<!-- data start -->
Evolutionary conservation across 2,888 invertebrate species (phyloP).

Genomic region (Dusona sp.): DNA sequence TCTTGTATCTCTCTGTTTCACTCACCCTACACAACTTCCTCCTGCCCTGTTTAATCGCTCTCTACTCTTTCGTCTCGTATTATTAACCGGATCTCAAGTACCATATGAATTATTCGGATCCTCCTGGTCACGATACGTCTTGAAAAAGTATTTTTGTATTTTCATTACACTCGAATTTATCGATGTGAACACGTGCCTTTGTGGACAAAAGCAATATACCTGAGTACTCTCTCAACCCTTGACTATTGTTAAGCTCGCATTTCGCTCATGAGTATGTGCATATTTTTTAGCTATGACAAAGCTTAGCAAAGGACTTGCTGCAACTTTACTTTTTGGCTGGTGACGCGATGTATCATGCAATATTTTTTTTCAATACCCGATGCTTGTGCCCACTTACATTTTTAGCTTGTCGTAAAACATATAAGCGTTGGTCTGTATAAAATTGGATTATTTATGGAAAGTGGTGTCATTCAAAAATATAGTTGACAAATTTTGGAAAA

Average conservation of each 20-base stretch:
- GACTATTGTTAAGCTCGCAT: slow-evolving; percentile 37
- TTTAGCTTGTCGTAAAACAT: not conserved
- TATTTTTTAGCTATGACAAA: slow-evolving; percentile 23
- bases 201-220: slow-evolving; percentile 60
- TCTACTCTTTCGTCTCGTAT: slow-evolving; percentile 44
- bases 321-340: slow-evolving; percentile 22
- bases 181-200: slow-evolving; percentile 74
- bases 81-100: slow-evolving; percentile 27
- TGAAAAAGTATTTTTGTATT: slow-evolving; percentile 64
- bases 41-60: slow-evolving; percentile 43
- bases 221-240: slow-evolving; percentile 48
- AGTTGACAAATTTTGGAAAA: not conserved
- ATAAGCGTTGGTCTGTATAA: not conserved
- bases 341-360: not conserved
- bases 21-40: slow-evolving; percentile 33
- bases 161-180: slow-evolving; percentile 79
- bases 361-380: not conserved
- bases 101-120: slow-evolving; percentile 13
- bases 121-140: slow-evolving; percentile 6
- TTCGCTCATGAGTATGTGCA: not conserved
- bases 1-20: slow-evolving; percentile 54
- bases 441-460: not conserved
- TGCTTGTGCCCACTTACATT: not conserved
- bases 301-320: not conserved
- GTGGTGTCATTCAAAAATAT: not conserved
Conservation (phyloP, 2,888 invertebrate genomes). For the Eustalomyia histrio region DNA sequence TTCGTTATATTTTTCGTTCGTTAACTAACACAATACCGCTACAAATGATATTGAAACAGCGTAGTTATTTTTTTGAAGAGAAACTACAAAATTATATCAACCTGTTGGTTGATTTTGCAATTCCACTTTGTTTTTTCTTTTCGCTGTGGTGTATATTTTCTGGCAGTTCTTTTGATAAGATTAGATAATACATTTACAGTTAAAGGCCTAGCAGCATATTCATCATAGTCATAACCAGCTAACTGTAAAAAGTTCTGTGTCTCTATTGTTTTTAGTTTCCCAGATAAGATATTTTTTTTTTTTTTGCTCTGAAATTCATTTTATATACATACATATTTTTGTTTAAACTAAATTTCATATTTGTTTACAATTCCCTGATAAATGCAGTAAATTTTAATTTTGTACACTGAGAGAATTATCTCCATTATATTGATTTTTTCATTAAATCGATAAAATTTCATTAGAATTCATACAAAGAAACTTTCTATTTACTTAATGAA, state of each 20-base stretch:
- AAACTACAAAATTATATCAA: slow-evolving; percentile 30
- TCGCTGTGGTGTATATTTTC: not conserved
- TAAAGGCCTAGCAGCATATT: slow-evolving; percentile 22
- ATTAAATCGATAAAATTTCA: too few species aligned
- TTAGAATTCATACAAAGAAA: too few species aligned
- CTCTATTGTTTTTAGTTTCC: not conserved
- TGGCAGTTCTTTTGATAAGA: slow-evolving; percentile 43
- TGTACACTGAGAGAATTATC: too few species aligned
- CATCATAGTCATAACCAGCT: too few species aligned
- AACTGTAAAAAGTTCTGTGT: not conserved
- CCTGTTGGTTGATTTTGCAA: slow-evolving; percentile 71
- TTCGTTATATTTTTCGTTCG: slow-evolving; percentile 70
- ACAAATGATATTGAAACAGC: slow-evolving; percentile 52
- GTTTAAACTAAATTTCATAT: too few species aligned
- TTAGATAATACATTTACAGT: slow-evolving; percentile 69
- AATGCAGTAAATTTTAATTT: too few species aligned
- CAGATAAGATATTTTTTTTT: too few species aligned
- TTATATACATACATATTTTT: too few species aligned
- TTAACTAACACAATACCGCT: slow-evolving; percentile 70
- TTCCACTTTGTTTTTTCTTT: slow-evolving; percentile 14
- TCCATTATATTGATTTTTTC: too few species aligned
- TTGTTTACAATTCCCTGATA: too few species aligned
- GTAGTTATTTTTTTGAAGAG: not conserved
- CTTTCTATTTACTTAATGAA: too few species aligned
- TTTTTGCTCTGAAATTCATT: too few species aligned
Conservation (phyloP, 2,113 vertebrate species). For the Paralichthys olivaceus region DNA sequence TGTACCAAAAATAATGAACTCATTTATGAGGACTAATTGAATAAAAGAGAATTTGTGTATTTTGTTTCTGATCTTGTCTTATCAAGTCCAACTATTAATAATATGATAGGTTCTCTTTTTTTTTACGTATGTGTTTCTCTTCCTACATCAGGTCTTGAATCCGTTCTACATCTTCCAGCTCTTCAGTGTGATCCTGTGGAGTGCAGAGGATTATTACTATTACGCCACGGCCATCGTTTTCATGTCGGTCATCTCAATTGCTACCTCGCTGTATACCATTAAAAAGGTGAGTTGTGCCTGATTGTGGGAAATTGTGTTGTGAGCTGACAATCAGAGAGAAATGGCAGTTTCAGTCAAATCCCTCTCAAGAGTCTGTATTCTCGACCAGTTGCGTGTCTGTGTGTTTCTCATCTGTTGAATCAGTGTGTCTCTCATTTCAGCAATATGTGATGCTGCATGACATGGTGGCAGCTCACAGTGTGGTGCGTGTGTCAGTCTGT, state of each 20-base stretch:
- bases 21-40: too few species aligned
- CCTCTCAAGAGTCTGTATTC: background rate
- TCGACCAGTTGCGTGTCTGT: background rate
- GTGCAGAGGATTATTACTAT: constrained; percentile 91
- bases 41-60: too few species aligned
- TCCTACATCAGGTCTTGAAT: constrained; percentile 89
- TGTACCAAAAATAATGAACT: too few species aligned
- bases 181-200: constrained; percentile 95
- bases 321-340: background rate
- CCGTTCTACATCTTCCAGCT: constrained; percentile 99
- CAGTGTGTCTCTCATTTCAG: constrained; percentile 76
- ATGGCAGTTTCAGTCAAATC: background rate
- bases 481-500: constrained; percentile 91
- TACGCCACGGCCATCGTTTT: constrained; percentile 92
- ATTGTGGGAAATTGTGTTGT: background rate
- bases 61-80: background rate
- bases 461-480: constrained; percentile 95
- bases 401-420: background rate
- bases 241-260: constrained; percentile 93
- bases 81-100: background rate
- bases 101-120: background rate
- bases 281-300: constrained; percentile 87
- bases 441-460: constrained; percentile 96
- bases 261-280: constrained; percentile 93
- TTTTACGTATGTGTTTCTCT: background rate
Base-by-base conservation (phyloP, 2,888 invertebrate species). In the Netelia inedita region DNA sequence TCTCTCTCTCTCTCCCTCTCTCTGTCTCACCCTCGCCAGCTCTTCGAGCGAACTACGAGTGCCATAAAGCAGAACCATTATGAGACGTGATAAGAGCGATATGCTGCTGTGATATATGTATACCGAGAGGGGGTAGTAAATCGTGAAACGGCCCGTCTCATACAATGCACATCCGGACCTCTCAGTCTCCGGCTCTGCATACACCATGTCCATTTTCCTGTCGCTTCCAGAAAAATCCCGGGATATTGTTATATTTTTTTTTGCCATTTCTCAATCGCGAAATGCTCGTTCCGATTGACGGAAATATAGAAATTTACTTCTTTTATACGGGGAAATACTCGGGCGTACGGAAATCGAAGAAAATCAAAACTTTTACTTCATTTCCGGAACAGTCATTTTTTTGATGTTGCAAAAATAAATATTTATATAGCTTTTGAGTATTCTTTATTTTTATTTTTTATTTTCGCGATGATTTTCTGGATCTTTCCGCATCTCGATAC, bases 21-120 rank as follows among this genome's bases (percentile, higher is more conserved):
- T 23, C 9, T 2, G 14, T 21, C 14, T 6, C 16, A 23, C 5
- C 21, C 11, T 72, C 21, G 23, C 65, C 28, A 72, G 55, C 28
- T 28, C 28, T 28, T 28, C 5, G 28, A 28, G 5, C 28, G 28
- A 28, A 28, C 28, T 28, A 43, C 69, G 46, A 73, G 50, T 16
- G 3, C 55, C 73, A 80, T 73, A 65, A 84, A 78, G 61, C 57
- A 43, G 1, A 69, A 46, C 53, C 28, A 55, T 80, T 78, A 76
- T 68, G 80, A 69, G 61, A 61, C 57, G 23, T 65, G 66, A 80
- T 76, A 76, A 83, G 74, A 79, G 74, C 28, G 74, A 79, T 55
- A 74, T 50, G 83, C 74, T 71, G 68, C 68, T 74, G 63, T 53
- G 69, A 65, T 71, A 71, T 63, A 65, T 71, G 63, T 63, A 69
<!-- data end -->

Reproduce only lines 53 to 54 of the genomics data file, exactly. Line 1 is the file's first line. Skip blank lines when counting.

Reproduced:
- CTTTCTATTTACTTAATGAA: too few species aligned
- TTTTTGCTCTGAAATTCATT: too few species aligned